Neighborhood opposes open space purchase
Neighborhood opposition citing a familiar litany of fears — increased traffic, declining property values, environmental impacts — appears to have killed a planned one-acre open space purchase.
A petition signed by 30 Craigmoor Road residents has been sent to the selectmen, and prompted the Conservation Commission to withdrawn it request for a public hearing on the purchase of the parcel. The commission also voted to reverse its decision to acquire the site.
The Conservation Commission is moving forward with a separate deal to acquire 14 acres off Bear Mountain Road for open space. The proposal is headed for a July 15 town meeting.
“The Craigmoor community is 100 percent united in our opposition to the town acquisition of the one acre of land and the subsequent access point (and parking lot) it will create to the existing open space,” Dean Williams of Craigmoor Road South wrote to the selectmen.
The neighborhood opposition appears to be focused on the idea that the acre to be purchased would be an “access point” to other open space land.
“The intent of the Conservation Commission to create an access point to an existing five acres of open space between Craigmoor Road and Route 116 will negatively impact for the residents of Craigmoor and nearby Pond Road,” the petitioners say.
They first cited safety and security concerns. “Residents who choose to purchase their home in a cul-de-sac do so because of their desire for safe, peaceful and quiet streets,” the petition says. “Creating an access point for the public to access the open space land will create significantly more outside traffic to the Craigmoor cul-de-sac.
“The Craigmoor neighborhood is currently home to many families with young children who play and ride bikes in the cul-de-sac. By increasing outside traffic to Craigmoor Road, the safety and security enjoyed by Craigmoor residents will be greatly reduced.”
Conservation Commission Chairman Jim Coyle was disappointed to see the purchase — which was to be financed by a $10,000 grant from the Thrift Shop — derailed by the opposition.
“The parcel would have provided Ridgefield residents much-improved recreational access to an existing parcel of five acres of high quality marshland and five acres of conservation easement with existing trails put in by the Garden of Ideas,” he said. “The commission planned to add a trail and bridges, which are welcome additions for families with small children, nature lovers, seniors, and anyone interested in exploring a wetland environment along an easy walking trail.”
The Conservation Commission wasn’t convinced by the neighbors’ worries.
“The petition argues the open space would reduce safety and security of the cul-de-sac neighborhood, reduce property values, have negative environmental impacts, hinder emergency vehicle access, lead to trespassing on private property and have little impact on Ridgefield’s open space goals. The Conservation Commission strongly disagrees with all the points made in the petition,” Coyle said.
“Ridgefield open spaces already include over 15 significant properties that are accessed only from cul-de-sacs or dead-end streets. There has never been an issue with neighborhood safety, reduced property values, or emergency vehicle access,” he said.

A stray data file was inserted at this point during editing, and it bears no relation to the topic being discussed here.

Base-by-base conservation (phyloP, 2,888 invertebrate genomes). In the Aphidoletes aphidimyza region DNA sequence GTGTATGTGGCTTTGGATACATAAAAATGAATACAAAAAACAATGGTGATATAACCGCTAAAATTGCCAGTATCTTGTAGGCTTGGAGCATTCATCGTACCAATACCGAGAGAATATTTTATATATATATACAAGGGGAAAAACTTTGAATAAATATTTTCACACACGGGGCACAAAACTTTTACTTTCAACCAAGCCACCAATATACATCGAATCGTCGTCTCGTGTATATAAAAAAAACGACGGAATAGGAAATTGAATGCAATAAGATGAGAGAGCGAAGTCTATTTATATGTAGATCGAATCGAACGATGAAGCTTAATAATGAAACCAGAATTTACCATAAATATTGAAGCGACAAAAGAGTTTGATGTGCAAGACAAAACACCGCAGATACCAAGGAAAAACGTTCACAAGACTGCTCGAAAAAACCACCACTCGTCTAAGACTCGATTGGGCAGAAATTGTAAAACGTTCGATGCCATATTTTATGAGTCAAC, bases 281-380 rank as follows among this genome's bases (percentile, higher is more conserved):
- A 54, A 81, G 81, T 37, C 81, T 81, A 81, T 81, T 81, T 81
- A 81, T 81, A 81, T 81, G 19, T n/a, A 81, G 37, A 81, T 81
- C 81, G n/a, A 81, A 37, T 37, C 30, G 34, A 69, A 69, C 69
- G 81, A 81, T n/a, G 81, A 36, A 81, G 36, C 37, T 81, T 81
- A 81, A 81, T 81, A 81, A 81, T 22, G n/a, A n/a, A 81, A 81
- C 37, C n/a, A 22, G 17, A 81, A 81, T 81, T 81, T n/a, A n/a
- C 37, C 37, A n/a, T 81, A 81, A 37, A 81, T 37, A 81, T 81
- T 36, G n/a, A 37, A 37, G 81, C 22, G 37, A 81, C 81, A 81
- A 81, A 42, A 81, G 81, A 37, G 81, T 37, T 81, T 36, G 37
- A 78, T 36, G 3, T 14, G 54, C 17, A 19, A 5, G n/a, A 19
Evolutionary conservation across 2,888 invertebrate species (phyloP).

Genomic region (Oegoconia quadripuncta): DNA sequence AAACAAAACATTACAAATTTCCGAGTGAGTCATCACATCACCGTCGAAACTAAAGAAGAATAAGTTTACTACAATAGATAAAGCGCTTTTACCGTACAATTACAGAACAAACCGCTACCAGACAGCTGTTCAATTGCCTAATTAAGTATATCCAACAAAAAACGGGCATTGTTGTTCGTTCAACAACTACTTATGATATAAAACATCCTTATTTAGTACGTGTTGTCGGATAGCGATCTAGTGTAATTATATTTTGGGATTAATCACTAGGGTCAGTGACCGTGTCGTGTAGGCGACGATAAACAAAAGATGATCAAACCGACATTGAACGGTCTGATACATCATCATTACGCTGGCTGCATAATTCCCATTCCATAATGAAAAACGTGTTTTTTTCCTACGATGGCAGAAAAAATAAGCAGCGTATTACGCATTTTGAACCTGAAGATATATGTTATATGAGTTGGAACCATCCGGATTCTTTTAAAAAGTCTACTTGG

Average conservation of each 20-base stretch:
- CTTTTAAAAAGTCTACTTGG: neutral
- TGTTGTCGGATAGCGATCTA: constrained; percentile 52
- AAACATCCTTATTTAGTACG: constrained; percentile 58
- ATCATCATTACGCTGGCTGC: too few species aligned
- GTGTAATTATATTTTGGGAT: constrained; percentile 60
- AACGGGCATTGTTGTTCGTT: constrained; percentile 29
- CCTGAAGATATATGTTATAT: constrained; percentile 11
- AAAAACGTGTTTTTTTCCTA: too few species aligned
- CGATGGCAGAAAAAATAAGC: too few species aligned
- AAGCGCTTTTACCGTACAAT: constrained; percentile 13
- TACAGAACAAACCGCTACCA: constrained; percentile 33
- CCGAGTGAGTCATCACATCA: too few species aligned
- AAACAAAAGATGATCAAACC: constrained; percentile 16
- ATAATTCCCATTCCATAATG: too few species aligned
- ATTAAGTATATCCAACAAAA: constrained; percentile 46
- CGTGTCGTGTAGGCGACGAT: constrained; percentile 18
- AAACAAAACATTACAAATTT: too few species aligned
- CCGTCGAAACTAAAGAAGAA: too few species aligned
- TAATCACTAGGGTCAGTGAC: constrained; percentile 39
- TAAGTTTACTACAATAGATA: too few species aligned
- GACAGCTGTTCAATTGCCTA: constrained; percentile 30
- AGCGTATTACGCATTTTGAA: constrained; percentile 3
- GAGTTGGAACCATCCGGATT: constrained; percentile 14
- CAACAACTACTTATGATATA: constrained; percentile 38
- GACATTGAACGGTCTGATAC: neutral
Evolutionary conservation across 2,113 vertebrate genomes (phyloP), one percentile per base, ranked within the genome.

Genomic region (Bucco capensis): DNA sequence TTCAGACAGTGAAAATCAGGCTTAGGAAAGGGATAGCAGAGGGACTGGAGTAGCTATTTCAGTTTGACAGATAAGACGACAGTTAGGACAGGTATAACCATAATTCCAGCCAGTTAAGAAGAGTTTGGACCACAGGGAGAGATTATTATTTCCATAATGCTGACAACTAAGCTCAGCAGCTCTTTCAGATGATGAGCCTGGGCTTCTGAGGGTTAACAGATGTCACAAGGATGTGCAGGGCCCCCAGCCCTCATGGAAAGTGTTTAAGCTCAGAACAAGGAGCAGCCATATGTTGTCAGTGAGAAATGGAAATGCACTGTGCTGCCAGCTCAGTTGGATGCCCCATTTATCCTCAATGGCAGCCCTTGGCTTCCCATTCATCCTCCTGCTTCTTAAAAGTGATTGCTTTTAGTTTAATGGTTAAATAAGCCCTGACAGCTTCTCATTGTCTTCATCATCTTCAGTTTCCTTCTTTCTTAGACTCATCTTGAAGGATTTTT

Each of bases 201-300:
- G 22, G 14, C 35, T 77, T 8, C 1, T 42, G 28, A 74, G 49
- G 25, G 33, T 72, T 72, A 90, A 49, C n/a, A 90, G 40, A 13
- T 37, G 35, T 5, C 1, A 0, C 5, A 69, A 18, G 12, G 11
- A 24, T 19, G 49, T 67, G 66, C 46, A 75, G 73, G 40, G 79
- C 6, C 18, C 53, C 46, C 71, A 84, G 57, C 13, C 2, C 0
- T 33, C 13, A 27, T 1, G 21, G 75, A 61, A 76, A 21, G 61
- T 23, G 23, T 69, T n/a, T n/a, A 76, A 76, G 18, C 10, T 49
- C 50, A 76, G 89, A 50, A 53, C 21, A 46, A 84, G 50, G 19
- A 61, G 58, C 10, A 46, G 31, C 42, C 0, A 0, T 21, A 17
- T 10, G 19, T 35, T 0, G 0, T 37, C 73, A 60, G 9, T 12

“Negative environmental impact is a strange argument,” he added, “seeing that the ‘Conservation’ Commission oversees 5,600 acres of open space with a stated goal of conserving natural space and ecosystem management.”
But the neighbors outlined an extensive list of problems that might follow from the purchase, in part, because of the privacy they find in their cul-de-sac.
Worries over “reduced property values” were high on their list.
“Many real estate studies have shows that cul-de-sac property values are 20-30 percent higher than a comparable property not on a cul-de-sac,” the petition says. “By introducing a town open space access point on Craigmoor Road, the property value for 25 homes will be significantly impacted.
“Not only will this be devastating for the town residents who own the Craigmoor properties, but the town revenue will be greatly reduced by lower property tax collections.”
Other issue they raise include a potential threat to “a rare bog turtle” known to live downstream of the proposed open space land, difficulty for emergency vehicle trying to reach homes on Craigmoor Road, and possible disruption of a nearby historic site — the town’s first grist mill.
The petitioners also argue that the one-acre addition to the town’s open space inventory wouldn’t do much to move the Conservation Commission toward its goal of increasing the amount of open space in town from about 25 to 30 percent of the town’s land area.
Again, Coyle took a different view.
“As Ridgefield has grown, very few large tracts of properties remain to be considered for open space acquisition,” he said. “If we are to add to the town’s inventory of open space, it is going to have to be through carefully thought out small land size purchases such as the Craigmoor Road property.
“Properties like Craigmoor Road would link up to larger tracts of open space already in the town’s inventory. This space is a perfect candidate to add to our open spaces. The commission continues to seek land to fulfill the town’s stated goal of 30 percent open space. It needs to acquire over 1,100 acres to realize this goal...
“The Commission still has an interest in acquiring this property and would be willing to meet with the landowner and the Craigmoor Road homeowners to work out an amicable solution should both parties be interested,” Coyle said.
“Multiple surveys have shown that town residents overwhelmingly consider growing the inventory of open space a top priority for Ridgefield’s future. Open space benefits everyone.”